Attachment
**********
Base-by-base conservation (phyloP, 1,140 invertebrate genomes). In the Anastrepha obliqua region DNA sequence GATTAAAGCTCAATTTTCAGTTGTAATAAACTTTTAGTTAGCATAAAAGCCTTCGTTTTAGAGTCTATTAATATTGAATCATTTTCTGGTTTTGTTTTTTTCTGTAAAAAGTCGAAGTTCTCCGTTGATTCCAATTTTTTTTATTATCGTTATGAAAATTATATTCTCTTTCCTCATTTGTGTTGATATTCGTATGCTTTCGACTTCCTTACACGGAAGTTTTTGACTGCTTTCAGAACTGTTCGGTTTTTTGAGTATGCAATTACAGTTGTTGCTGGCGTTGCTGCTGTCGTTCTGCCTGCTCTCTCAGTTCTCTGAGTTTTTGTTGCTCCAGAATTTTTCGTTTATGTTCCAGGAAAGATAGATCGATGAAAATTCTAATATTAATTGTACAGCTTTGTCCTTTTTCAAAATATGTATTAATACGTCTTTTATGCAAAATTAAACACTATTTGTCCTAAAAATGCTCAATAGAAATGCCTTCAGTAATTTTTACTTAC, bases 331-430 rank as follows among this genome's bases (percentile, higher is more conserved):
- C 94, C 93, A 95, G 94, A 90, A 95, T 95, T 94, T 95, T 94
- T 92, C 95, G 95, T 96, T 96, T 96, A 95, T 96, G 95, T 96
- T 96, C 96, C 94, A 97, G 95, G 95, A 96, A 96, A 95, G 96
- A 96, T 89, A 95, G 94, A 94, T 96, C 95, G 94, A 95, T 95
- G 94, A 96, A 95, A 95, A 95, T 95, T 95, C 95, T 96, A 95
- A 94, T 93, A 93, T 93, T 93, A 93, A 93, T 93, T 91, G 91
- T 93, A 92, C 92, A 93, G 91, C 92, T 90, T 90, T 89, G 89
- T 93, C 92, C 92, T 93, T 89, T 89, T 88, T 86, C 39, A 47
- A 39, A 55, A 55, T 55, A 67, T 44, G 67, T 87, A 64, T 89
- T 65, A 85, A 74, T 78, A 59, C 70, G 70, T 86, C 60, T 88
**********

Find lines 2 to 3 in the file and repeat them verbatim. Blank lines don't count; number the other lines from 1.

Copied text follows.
- C 94, C 93, A 95, G 94, A 90, A 95, T 95, T 94, T 95, T 94
- T 92, C 95, G 95, T 96, T 96, T 96, A 95, T 96, G 95, T 96